Here’s an example that’s caused a lot of debate: Eddie Munson from Stranger Things. As soon as his character was introduced, he was extremely popular among the fandom. Eddie is very clearly both queer and autistic coded. The queer coding is both subtle and direct. Eddie wears a handkerchief in his back pocket, which relates to the hanky code that was used by gay men in the 70s and 80s (when the show takes place.) When it comes to autistic traits, Eddie is an outcast who doesn’t care much about what others think of him, and his mannerisms include standing on a table and yelling in the middle of a crowded lunchroom–something many allistic people would never do. He has very specific special interests– D&D (Dungeons & Dragons) and rock music–both of which played a part in his sacrifice at the end of the season.  However, when autistic fans of the show pointed these out, or made headcanons (a detail or event that is not present in the actual material, but assumed by one or more person in the fandom to be true in their interpretation) about Eddie being autistic, allistic fans got defensive.  

The main argument against autistic headcanons (which often come from coding) is that characters can just be “weird” without inherently being mentally ill. But why are allistic people so offended by the possibility of their favorite characters being autistic? There is a lot of stigma around autism. This is nothing new. Allistic fans of a show are defensive not because they don’t identify with autistic coded characters, but because they do, and that can be scary for some reason. Autism is so vilified that allistic viewers are not offended by the existence of the characters, but the idea that those characters are like them. The truth is that there are many autistic qualities present in media that everyone can relate to, such as general social awkwardness, or feeling out of place with society.  

What this means is that there aren’t a lot of confirmed autistic characters in the media. While this number is increasing (take a look at Sesame Street’s Julia, who was introduced in 2015), it is still very small. Many media company executives have a specific vision to maintain, and will block anything in a show that will either tarnish the brand or alienate viewers, which includes censoring both queer and autistic characters. Therefore, many shows will use coding to indicate that a character is on the spectrum and never say the words in the actual show. An example of this is She Ra, which has its fair share of problems, but does portray the character Entrapta as autistic. That word is never being said by anyone in the show, but this is confirmed on Twitter by the creator.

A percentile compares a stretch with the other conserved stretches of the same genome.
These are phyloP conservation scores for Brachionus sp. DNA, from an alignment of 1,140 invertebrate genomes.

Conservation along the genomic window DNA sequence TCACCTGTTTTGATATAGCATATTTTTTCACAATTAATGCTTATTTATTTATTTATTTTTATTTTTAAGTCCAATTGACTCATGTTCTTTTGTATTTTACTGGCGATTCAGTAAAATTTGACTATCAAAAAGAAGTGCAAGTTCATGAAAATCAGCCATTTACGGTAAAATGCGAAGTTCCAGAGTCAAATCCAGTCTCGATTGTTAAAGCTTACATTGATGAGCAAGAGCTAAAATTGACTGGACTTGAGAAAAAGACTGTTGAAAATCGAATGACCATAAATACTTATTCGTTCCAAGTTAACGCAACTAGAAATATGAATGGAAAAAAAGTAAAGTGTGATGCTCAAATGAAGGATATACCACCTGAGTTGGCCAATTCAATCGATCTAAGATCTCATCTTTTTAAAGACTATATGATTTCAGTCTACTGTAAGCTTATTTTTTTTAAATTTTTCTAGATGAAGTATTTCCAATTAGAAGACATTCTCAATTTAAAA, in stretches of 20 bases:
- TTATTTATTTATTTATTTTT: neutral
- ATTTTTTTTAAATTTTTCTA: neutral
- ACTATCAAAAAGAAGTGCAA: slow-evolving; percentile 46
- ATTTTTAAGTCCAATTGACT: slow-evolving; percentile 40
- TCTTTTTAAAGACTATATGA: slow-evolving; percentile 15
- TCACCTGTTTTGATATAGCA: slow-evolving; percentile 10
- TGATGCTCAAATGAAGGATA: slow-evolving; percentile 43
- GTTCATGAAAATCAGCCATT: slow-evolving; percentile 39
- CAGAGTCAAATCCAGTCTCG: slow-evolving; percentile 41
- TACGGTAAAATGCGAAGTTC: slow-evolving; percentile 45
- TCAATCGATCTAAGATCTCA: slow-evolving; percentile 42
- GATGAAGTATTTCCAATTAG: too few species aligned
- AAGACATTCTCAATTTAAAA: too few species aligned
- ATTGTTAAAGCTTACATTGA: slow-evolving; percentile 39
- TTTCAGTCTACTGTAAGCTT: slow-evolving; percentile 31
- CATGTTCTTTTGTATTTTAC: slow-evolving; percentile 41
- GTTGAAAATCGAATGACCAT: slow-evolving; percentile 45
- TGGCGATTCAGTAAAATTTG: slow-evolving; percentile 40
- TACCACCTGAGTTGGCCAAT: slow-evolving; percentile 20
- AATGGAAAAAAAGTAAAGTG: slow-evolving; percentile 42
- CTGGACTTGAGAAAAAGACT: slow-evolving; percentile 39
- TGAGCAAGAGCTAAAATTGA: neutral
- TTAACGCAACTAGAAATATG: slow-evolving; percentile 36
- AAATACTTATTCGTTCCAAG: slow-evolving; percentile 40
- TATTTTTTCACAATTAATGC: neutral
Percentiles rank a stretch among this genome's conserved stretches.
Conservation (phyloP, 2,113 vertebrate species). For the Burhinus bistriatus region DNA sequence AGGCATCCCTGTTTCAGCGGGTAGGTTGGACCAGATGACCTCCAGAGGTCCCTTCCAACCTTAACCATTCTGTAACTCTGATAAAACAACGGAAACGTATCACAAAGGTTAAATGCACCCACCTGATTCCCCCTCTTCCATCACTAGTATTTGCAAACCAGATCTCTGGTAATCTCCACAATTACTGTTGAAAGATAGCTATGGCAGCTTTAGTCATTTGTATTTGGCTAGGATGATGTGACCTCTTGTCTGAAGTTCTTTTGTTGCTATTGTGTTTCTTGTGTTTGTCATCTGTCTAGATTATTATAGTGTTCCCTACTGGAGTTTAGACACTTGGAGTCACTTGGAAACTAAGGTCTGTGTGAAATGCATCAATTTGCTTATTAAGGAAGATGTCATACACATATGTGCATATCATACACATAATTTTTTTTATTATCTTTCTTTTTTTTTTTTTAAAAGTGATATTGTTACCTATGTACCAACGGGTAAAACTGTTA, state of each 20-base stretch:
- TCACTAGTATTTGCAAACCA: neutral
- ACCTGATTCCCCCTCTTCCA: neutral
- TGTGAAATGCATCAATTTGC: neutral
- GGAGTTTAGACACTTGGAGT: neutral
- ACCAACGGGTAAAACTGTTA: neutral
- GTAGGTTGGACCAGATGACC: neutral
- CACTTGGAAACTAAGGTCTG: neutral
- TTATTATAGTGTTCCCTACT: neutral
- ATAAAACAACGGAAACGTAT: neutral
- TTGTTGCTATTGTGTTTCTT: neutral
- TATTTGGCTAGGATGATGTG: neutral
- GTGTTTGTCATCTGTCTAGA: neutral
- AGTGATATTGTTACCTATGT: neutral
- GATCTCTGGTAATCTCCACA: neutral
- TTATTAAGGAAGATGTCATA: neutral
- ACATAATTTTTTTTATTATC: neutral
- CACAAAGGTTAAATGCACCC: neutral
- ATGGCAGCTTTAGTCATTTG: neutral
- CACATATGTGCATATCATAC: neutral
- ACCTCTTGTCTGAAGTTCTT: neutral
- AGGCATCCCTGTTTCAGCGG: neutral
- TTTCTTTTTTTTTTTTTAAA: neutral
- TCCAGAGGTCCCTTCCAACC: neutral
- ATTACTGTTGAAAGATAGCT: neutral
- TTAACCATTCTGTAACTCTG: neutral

This poses a whole other web of problems: is it actually authentic in its portrayal of autism if the character is never given a diagnosis on screen? There is a very tricky balance to this. If the words are never said, the coding can fly over people’s heads and arguments ensue within the fandom. However, if the diagnosis of autism is written too explicitly, it breaks the immersion and feels like a teaching moment rather than an element of the story. Nothing is worse than a heavy-handed approach that makes viewers feel stupid.  

Autistic coding is still very important in today’s media. If you can’t directly show a character with a diagnosis, coding is a great way to get that point across and connect with a wider audience. Coding is a great way to also show vilified demographics in a relatable light, as writers use it to compare the fictional world and reality. Therefore, hopefully, allistic people can stop ignoring the existence of autistic people, as they have for many years, as long as we acknowledge the coding behind our beloved characters.  

Max Weiss (she/they/he) is a sophomore at Bennington College, where they study theater and creative writing. They have experience performing with Austin Shakespeare as a part of their Young Shakespeare program. They hope to create accessible, interactive, unconventional stories. For their internship, they will be helping with a staged reading of “Waiting for the Bus,” a new play by James Burnside. They have two cats, several stuffed dogs, and way too many imaginary friends.  

headshot of Max Weiss looking off to the side while sitting in a car.
Max is smiling and looking to the side and is wearing a black shirt